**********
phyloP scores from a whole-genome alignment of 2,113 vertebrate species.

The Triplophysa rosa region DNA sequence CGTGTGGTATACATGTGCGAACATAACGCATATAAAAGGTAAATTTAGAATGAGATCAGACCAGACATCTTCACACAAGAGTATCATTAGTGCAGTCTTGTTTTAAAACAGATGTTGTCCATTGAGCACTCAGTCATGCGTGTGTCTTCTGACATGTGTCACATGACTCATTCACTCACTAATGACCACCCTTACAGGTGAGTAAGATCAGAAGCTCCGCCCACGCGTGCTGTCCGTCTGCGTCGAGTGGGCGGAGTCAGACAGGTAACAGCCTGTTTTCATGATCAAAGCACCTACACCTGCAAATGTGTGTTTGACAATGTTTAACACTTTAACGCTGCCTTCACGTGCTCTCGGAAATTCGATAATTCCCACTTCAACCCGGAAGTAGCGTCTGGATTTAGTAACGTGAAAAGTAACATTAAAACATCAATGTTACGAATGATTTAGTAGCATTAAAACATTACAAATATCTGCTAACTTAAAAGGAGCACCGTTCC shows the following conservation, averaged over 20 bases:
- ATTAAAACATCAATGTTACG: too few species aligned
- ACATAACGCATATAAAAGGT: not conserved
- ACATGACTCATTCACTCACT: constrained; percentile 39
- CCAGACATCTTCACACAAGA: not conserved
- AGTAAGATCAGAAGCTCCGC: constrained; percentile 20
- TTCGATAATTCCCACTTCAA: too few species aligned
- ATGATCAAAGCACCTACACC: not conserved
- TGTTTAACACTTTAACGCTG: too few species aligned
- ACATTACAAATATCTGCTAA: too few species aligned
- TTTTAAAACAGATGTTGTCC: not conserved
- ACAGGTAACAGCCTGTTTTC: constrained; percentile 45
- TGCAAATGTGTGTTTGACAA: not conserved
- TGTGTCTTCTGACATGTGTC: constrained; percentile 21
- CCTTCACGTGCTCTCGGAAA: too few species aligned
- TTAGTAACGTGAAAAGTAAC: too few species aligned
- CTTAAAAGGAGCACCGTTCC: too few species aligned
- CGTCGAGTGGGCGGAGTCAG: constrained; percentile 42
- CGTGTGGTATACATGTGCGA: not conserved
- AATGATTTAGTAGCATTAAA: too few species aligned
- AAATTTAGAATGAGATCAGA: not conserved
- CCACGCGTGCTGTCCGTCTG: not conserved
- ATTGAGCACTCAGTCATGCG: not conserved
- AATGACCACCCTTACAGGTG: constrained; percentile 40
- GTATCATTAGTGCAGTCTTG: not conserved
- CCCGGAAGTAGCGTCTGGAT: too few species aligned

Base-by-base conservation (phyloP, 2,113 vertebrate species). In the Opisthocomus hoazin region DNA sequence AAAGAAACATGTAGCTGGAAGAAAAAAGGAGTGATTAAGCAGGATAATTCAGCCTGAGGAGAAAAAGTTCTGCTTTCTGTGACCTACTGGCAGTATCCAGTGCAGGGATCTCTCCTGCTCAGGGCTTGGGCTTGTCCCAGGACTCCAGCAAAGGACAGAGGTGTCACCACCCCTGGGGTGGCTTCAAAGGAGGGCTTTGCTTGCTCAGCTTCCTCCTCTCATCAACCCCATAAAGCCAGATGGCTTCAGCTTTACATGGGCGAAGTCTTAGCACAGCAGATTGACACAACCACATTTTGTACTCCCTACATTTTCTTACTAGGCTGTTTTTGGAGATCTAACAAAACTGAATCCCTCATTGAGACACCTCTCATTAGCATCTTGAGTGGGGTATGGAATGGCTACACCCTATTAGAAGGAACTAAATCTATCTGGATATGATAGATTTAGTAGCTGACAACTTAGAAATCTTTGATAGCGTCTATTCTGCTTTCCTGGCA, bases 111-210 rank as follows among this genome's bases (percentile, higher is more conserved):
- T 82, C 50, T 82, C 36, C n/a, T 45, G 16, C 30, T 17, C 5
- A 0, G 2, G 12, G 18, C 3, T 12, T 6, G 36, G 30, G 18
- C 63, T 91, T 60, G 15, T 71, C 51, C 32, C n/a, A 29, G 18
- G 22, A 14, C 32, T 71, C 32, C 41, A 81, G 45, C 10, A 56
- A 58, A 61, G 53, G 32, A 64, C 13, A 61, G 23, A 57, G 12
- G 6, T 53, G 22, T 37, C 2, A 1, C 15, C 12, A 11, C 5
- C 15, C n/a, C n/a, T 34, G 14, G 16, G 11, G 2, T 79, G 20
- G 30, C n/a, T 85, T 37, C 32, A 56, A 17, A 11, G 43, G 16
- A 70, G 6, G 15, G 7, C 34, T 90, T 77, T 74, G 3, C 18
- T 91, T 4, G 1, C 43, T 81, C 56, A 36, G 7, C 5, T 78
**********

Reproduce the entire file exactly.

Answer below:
phyloP scores from a whole-genome alignment of 2,113 vertebrate species.

The Triplophysa rosa region DNA sequence CGTGTGGTATACATGTGCGAACATAACGCATATAAAAGGTAAATTTAGAATGAGATCAGACCAGACATCTTCACACAAGAGTATCATTAGTGCAGTCTTGTTTTAAAACAGATGTTGTCCATTGAGCACTCAGTCATGCGTGTGTCTTCTGACATGTGTCACATGACTCATTCACTCACTAATGACCACCCTTACAGGTGAGTAAGATCAGAAGCTCCGCCCACGCGTGCTGTCCGTCTGCGTCGAGTGGGCGGAGTCAGACAGGTAACAGCCTGTTTTCATGATCAAAGCACCTACACCTGCAAATGTGTGTTTGACAATGTTTAACACTTTAACGCTGCCTTCACGTGCTCTCGGAAATTCGATAATTCCCACTTCAACCCGGAAGTAGCGTCTGGATTTAGTAACGTGAAAAGTAACATTAAAACATCAATGTTACGAATGATTTAGTAGCATTAAAACATTACAAATATCTGCTAACTTAAAAGGAGCACCGTTCC shows the following conservation, averaged over 20 bases:
- ATTAAAACATCAATGTTACG: too few species aligned
- ACATAACGCATATAAAAGGT: not conserved
- ACATGACTCATTCACTCACT: constrained; percentile 39
- CCAGACATCTTCACACAAGA: not conserved
- AGTAAGATCAGAAGCTCCGC: constrained; percentile 20
- TTCGATAATTCCCACTTCAA: too few species aligned
- ATGATCAAAGCACCTACACC: not conserved
- TGTTTAACACTTTAACGCTG: too few species aligned
- ACATTACAAATATCTGCTAA: too few species aligned
- TTTTAAAACAGATGTTGTCC: not conserved
- ACAGGTAACAGCCTGTTTTC: constrained; percentile 45
- TGCAAATGTGTGTTTGACAA: not conserved
- TGTGTCTTCTGACATGTGTC: constrained; percentile 21
- CCTTCACGTGCTCTCGGAAA: too few species aligned
- TTAGTAACGTGAAAAGTAAC: too few species aligned
- CTTAAAAGGAGCACCGTTCC: too few species aligned
- CGTCGAGTGGGCGGAGTCAG: constrained; percentile 42
- CGTGTGGTATACATGTGCGA: not conserved
- AATGATTTAGTAGCATTAAA: too few species aligned
- AAATTTAGAATGAGATCAGA: not conserved
- CCACGCGTGCTGTCCGTCTG: not conserved
- ATTGAGCACTCAGTCATGCG: not conserved
- AATGACCACCCTTACAGGTG: constrained; percentile 40
- GTATCATTAGTGCAGTCTTG: not conserved
- CCCGGAAGTAGCGTCTGGAT: too few species aligned

Base-by-base conservation (phyloP, 2,113 vertebrate species). In the Opisthocomus hoazin region DNA sequence AAAGAAACATGTAGCTGGAAGAAAAAAGGAGTGATTAAGCAGGATAATTCAGCCTGAGGAGAAAAAGTTCTGCTTTCTGTGACCTACTGGCAGTATCCAGTGCAGGGATCTCTCCTGCTCAGGGCTTGGGCTTGTCCCAGGACTCCAGCAAAGGACAGAGGTGTCACCACCCCTGGGGTGGCTTCAAAGGAGGGCTTTGCTTGCTCAGCTTCCTCCTCTCATCAACCCCATAAAGCCAGATGGCTTCAGCTTTACATGGGCGAAGTCTTAGCACAGCAGATTGACACAACCACATTTTGTACTCCCTACATTTTCTTACTAGGCTGTTTTTGGAGATCTAACAAAACTGAATCCCTCATTGAGACACCTCTCATTAGCATCTTGAGTGGGGTATGGAATGGCTACACCCTATTAGAAGGAACTAAATCTATCTGGATATGATAGATTTAGTAGCTGACAACTTAGAAATCTTTGATAGCGTCTATTCTGCTTTCCTGGCA, bases 111-210 rank as follows among this genome's bases (percentile, higher is more conserved):
- T 82, C 50, T 82, C 36, C n/a, T 45, G 16, C 30, T 17, C 5
- A 0, G 2, G 12, G 18, C 3, T 12, T 6, G 36, G 30, G 18
- C 63, T 91, T 60, G 15, T 71, C 51, C 32, C n/a, A 29, G 18
- G 22, A 14, C 32, T 71, C 32, C 41, A 81, G 45, C 10, A 56
- A 58, A 61, G 53, G 32, A 64, C 13, A 61, G 23, A 57, G 12
- G 6, T 53, G 22, T 37, C 2, A 1, C 15, C 12, A 11, C 5
- C 15, C n/a, C n/a, T 34, G 14, G 16, G 11, G 2, T 79, G 20
- G 30, C n/a, T 85, T 37, C 32, A 56, A 17, A 11, G 43, G 16
- A 70, G 6, G 15, G 7, C 34, T 90, T 77, T 74, G 3, C 18
- T 91, T 4, G 1, C 43, T 81, C 56, A 36, G 7, C 5, T 78